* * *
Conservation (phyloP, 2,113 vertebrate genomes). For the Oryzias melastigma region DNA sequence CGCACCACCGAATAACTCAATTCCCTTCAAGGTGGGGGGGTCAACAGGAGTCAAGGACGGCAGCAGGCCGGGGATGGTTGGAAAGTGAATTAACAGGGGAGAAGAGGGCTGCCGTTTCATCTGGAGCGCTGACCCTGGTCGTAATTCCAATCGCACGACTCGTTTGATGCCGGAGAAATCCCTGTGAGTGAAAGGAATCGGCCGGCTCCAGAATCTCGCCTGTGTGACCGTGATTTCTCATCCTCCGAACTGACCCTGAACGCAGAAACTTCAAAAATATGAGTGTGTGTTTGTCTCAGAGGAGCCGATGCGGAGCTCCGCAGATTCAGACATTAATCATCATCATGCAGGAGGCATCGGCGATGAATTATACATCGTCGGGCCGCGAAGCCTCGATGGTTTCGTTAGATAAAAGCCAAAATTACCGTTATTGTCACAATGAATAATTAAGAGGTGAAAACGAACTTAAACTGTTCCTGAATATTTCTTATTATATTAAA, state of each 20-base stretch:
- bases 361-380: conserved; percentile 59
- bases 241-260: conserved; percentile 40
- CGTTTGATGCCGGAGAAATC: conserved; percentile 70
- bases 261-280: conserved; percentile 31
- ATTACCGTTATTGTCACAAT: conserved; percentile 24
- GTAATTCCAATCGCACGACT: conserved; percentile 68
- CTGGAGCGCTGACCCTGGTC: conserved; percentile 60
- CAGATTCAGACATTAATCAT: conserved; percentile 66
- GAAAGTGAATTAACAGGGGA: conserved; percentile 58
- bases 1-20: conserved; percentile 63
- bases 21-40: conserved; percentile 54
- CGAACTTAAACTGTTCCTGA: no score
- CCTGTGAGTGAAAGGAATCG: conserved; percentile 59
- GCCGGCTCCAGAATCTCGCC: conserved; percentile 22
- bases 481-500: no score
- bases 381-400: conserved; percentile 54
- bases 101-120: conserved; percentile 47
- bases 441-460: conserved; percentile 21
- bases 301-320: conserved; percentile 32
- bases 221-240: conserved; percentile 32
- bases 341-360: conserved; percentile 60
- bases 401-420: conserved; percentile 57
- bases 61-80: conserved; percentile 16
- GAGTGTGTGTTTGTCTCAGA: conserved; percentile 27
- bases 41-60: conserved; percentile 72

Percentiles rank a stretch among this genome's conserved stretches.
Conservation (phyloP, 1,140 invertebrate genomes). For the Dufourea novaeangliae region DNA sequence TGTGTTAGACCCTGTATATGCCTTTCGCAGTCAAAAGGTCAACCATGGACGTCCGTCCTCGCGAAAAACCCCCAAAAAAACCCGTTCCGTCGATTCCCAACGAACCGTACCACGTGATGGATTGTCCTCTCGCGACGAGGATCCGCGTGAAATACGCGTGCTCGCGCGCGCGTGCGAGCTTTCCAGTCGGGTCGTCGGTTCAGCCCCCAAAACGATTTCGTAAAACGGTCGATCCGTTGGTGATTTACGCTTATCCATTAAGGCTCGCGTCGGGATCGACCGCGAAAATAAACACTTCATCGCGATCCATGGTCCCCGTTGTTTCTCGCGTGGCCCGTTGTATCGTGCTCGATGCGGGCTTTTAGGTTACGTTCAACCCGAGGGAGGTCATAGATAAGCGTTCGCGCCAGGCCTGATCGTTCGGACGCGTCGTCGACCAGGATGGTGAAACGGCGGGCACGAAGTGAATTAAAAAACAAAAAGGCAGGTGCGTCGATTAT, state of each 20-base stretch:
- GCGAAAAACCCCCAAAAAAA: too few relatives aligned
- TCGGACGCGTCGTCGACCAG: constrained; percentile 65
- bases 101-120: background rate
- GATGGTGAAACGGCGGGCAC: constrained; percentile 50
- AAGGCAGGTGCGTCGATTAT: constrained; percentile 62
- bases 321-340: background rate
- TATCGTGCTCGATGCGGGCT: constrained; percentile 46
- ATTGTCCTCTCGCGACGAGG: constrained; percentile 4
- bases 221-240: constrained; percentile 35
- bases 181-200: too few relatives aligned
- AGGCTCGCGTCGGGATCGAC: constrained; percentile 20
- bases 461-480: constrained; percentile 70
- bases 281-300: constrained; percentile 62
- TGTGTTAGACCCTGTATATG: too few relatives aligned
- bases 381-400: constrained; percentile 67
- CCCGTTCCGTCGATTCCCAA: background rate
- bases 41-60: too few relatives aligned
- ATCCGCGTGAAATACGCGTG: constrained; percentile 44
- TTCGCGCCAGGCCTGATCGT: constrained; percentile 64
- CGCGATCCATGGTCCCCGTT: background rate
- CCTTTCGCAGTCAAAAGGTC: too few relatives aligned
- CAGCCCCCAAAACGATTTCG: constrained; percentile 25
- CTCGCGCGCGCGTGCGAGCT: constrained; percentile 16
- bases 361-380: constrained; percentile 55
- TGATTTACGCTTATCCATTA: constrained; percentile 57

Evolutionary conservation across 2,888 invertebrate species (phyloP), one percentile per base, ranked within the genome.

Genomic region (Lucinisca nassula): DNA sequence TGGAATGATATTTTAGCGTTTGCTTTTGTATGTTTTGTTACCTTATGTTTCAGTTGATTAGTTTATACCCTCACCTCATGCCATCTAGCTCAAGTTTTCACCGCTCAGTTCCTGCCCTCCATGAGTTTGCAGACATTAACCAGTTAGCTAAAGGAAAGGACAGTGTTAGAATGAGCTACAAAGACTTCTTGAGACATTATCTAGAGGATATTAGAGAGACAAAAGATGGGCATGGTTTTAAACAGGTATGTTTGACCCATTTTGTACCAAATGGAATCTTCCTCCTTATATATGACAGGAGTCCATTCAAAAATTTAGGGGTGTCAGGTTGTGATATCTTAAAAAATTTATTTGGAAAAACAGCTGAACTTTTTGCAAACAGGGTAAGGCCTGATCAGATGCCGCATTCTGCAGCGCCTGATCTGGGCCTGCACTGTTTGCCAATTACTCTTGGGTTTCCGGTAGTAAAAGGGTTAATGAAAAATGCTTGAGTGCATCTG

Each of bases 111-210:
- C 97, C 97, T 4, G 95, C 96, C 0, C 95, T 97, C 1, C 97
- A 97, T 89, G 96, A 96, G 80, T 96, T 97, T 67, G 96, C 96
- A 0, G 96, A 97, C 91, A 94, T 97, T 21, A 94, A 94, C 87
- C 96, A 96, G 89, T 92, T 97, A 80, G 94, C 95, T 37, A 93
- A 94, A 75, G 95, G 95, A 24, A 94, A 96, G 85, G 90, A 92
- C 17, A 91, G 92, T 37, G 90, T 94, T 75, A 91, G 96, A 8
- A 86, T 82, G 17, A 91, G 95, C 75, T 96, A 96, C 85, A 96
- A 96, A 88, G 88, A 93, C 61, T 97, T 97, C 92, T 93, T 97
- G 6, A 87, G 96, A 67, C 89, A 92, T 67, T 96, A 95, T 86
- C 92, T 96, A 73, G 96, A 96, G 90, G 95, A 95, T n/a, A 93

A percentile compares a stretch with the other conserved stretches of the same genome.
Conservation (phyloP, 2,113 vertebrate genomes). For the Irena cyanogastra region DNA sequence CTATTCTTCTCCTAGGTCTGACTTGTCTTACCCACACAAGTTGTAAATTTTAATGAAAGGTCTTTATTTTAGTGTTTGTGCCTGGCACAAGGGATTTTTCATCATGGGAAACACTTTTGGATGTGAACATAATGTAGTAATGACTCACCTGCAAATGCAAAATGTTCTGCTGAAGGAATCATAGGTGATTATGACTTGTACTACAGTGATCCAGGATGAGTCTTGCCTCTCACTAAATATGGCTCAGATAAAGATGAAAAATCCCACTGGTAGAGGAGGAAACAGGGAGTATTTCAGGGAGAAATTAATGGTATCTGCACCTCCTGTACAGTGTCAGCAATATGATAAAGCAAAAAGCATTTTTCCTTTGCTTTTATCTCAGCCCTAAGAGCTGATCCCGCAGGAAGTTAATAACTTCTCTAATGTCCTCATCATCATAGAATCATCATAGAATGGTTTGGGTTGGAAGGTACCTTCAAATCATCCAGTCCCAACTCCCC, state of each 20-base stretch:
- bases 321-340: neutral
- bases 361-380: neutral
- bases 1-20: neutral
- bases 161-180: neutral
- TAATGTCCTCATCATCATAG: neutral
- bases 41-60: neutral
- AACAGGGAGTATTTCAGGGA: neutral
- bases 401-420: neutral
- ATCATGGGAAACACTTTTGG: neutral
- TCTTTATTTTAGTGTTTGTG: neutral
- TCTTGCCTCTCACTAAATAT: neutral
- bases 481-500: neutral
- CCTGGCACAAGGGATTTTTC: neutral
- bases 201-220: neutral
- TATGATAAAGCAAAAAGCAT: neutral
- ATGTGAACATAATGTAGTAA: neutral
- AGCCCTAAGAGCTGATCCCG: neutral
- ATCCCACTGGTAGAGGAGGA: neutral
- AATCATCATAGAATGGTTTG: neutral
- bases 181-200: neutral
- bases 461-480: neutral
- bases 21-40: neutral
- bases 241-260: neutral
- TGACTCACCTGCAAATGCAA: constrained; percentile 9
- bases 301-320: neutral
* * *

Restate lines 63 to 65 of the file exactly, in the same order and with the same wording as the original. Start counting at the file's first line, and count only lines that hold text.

- A 86, T 82, G 17, A 91, G 95, C 75, T 96, A 96, C 85, A 96
- A 96, A 88, G 88, A 93, C 61, T 97, T 97, C 92, T 93, T 97
- G 6, A 87, G 96, A 67, C 89, A 92, T 67, T 96, A 95, T 86